Social media are rapidly becoming a part of scientific meetings. It is no longer unusual to tweet from meetings and summary reports of talks can often be found on blogs.
Many meeting organizers support bloggers and microbloggers. To give only a few examples: the Federation of American Societies for Experimental Biology’s (FASEB) upcoming meeting on Experimental Biology is supportive of scientist bloggers discussing the meeting content online. For the past few years the International conference on intelligent systems for molecular biology (ISMB) has linked FriendFeed discussions about every talk to the meeting’s homepage, assuring that these exchanges are archived and easily accessible.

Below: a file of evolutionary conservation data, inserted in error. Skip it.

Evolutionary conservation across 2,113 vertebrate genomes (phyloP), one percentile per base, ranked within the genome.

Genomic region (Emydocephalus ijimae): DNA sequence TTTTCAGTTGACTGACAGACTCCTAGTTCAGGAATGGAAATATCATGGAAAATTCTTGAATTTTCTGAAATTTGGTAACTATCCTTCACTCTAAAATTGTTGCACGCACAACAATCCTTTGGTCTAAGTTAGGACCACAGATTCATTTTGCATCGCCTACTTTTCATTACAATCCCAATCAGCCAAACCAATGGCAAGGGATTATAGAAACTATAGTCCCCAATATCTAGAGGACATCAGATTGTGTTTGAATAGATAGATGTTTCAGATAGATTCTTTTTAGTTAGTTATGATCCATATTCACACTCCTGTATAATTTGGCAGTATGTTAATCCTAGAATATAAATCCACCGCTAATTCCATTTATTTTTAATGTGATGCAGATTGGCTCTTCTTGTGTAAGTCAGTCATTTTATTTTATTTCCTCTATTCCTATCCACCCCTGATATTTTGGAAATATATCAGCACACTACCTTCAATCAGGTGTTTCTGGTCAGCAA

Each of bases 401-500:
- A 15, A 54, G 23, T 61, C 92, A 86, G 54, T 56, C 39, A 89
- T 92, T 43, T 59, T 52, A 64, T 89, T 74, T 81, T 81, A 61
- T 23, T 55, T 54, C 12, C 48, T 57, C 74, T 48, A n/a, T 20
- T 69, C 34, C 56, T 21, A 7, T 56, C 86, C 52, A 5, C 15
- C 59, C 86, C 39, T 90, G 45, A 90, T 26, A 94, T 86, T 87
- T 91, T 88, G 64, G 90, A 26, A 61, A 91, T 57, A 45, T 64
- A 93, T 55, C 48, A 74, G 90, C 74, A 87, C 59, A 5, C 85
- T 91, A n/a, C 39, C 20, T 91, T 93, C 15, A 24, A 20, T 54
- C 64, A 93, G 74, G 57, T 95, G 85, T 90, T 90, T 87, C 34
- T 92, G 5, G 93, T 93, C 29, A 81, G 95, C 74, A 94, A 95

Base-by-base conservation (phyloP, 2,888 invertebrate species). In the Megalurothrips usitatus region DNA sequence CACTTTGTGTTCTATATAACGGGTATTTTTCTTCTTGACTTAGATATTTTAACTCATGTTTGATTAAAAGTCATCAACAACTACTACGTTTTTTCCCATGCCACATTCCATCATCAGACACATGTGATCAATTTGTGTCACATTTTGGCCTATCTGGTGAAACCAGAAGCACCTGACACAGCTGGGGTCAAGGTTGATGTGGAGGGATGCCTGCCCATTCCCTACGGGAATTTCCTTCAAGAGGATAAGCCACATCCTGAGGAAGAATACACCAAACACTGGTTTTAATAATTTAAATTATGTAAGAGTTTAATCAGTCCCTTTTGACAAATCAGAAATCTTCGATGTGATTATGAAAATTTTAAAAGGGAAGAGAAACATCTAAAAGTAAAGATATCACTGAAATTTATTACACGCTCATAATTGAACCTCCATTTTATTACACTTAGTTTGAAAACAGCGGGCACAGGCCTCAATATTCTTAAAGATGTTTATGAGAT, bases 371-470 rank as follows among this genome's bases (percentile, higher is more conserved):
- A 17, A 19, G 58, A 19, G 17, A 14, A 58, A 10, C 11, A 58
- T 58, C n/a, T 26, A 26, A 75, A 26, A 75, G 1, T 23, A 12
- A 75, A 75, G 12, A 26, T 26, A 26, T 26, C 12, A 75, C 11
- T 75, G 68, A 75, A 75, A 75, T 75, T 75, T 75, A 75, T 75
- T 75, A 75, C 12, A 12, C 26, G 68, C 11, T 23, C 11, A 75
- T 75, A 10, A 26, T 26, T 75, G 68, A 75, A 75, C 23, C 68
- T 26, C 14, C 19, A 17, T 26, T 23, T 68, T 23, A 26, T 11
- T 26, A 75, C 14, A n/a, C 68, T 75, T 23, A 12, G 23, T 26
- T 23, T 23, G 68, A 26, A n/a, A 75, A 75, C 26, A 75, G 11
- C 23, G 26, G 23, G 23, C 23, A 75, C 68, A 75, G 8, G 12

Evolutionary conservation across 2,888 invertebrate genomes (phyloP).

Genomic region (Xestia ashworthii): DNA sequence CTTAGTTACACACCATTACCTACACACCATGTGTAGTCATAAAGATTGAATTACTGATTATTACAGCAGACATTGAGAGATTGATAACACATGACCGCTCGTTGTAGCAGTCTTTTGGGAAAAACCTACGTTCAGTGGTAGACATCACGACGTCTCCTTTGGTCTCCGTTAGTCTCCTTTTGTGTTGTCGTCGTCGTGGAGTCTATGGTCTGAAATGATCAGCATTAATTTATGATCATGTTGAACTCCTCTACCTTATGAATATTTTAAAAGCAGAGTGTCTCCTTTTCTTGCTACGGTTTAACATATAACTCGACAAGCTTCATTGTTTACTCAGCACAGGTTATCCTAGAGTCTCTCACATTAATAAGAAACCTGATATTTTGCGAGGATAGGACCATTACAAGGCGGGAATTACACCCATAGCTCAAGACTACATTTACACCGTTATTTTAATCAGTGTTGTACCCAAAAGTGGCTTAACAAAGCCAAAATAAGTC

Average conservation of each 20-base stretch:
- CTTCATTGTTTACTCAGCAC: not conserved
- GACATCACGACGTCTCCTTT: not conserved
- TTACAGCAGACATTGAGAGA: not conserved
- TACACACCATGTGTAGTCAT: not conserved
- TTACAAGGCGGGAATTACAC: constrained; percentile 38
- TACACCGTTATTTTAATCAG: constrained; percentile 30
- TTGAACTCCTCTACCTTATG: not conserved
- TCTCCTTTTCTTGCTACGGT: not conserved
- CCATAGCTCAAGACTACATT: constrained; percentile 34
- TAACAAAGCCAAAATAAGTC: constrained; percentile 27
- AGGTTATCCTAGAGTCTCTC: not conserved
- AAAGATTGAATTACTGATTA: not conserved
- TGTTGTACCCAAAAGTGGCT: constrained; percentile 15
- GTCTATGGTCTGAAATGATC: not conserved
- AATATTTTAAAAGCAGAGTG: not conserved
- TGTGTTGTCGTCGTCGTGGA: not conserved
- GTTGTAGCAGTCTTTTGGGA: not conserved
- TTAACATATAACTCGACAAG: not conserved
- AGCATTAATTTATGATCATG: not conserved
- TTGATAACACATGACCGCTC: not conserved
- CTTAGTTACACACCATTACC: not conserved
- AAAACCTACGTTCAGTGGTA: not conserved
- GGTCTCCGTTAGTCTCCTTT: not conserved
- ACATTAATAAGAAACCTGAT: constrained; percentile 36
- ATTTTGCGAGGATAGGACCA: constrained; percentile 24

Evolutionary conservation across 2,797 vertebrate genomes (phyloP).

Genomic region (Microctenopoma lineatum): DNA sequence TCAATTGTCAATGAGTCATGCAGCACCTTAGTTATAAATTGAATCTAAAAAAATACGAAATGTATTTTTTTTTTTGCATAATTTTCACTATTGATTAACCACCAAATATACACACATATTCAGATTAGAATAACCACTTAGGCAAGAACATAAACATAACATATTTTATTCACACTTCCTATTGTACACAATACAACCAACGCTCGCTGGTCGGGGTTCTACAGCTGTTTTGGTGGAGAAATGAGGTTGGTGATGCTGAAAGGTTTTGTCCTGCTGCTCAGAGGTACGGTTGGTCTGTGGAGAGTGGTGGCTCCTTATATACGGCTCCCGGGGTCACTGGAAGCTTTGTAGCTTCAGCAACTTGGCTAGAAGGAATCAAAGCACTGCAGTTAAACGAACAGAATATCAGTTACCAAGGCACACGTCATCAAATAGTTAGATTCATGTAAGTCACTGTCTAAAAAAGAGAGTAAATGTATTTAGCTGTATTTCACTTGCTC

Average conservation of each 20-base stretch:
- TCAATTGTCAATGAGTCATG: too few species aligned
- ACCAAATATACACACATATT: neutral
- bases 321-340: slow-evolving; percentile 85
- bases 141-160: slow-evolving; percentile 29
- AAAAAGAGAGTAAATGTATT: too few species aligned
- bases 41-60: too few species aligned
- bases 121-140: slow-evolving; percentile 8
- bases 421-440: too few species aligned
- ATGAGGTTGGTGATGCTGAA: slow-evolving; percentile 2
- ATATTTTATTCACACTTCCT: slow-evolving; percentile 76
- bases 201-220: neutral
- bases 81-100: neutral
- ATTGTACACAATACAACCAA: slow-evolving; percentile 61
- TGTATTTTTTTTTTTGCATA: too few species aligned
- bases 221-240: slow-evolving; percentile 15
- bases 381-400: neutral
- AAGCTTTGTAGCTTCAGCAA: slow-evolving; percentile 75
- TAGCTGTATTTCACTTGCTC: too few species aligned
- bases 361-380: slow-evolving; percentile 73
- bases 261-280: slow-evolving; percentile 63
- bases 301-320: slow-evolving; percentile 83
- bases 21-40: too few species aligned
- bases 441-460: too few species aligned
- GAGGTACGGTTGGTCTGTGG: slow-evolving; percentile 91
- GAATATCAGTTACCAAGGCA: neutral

Organizers at the recent Keystone meeting on Stem Cells, Cancer and Metastasis provided a Twitter hashtag to initiate dialog between meeting participants and discuss questions raised at the meeting. Similarly, at the Workshop on visualizing biological data in March, tweeting was encouraged and eagerly embraced by attendees.
At this year’s Advances in Genome Biology and Technology meeting one speaker underscored his support of social media by wearing a T-shirt displaying “Tweet me” in large print. While we do not suggest such a dress code be made mandatory, we do, in principle, support the spirit behind the openness, as long as reasonable and clearly communicated restrictions by presenters are honored, as discussed in the editorial in our April issue.
Given that social media are still rapidly evolving the scientific community needs to keep up a dialog as to how to best use them. We are keen to hear about our readers’ experiences with meeting blogs and tweets.